My movie ALGORITHM just passed 1,800,000 views on Youtube. That’s amazing. It feels really good. It’s a milestone on the way to 2 Million, which now seems like something that’s going to happen. That feels pretty good too.
As of this moment, it’s got 10,418 likes and 1,172 dislikes. Most people who comment love it. Some love it. Some dislike it.
Others hate it and express exactly why they hate it.
There are even some trolls who just argue and pick fights. I wasn’t sure at first what to do about them because I thought everyone should be able to have a voice. I eventually decided that I need to have a line and actively trying to pick a fight without adding anything to the discussion is that line. I’ve blocked a few trolls, after warning them.
But, that’s not why I’m writing this.
I’m writing this because I want to share how I read the comments, some of which are really harsh reviews of my work. It’s just me doing this part of things. I don’t have an assistant or an underling. Unlike larger companies, I have to read the comments and sometimes they hurt.
As an artist, as a producer, I have to believe that what I’m doing can be done and that I’m the best person to do it. Otherwise, there are plenty of other capable people in the world that I’ll leave the work to and I’ll find what I’m best at. Since I feel like I’m doing that now, I need a solution to how to cope with bad reviews.
* * *
I had the privilege to be a part of a writing group with some amazing women who taught me a lot. One of the biggest lessons was in categorizing critiques so that I could emotionally deal with them appropriately. It’s really about evaluating the source of the critique. They fall into several categories:
1. The critic is angry about something in their own lives and is projecting it onto my work.
2. The critic is angry at me and jealous that I’m doing something they can’t/wont.
3. The critic doesn’t have issue but doesn’t understand/like this kind of the story.
4. The critic and knows something needs work but can’t say what or why.
5. The critic knows what’s wrong and can say what it is.
There’s a lot in there so I’m going to break down each number for clarity.
* * *
1. We, all of us, when we see something, we see it through the lens of our own history.
We don’t see things as they are, in themselves. Instead, our brains try to fit the thing we’re experiencing into the context of our previous life events.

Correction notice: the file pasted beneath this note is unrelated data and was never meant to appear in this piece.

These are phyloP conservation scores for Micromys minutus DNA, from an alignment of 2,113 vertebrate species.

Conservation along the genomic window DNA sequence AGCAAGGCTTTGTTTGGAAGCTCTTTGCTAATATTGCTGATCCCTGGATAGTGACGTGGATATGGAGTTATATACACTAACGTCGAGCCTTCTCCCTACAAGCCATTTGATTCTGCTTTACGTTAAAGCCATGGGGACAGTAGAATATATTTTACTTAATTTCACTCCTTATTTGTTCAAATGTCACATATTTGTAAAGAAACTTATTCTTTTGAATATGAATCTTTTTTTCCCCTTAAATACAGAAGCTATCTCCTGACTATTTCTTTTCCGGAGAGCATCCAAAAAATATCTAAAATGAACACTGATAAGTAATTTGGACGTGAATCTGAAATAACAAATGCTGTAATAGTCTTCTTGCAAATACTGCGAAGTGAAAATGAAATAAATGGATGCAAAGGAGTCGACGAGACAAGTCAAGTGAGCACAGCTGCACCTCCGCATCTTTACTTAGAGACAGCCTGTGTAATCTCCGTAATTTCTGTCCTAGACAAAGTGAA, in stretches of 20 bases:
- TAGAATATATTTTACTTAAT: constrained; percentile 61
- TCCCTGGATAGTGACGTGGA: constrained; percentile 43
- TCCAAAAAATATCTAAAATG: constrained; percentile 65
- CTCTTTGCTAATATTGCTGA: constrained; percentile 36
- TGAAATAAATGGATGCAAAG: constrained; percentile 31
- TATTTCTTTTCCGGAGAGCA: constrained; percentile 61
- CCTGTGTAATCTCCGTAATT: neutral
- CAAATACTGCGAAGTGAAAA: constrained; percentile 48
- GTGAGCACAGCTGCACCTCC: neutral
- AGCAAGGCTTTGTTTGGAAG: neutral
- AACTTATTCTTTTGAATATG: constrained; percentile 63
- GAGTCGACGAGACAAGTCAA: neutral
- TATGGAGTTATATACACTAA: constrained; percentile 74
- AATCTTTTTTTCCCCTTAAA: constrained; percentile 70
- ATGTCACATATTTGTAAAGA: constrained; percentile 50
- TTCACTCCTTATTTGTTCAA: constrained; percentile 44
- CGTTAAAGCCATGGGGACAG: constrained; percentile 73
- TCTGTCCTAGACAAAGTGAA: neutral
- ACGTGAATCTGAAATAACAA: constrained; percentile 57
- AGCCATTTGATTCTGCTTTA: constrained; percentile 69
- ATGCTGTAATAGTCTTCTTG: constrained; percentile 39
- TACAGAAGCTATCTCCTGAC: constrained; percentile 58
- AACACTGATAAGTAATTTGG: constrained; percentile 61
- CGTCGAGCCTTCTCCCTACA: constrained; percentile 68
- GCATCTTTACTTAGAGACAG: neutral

Very often, artists, aspiring or otherwise, will have intense emotional struggles that drive them to express themselves in art. Mental illnesses are common in the arts. Mental illness seems to produce the exact kinds of struggles that drive a person to the arts. That said, don’t make the mistake that mental illness, drugs, alcohol, poverty, or anything else is required to be an artist. Those are just tendencies.
Those experiences are painful. Quite a few people haven’t dealt with their pain in a healthy way and that internal pain often causes them to lash out at whatever is near them. Those kinds of people are often too blinded by their own anger to see anything outside themselves clearly. Thus, they are incapable of properly evaluating any artistic endeavor. They may occasionally stumble across a useful answer though, so always listen. Just don’t take it personally.
* * *
2. Pursuing art is hard. Not everyone has the constitution for it.
It requires a lot of sacrifices. Some say, if there’s anything in your life you’re not willing to give up for the sake of your art, you shouldn’t be an artist. That is almost true. In order to make art, our lives must be optimized for that purpose.
We must begin to look at the world differently: seeing shapes and colors, relationships between those shapes and colors; how experiences affect us psychologically; why we feel the way we do about things, which then allows us to intentionally cultivating that same kind of reaction in others.
Doing that requires rejecting many social norms. It may involve questioning every belief we hold to be true. It involves digging deep into our psyches and staring at the void, or whatever demons stare back at us, and then being truthful with ourselves and others about what we see.
It can involves saying no to money, to security, to various family needs. It requires questioning whatever religion we were raised with. I’m not saying any of those things have to be gotten rid of or abandon, but they must be questioned. Do they help us get closer to the truth or do they pull us away? Do they enable us to make better art or are they holding us back?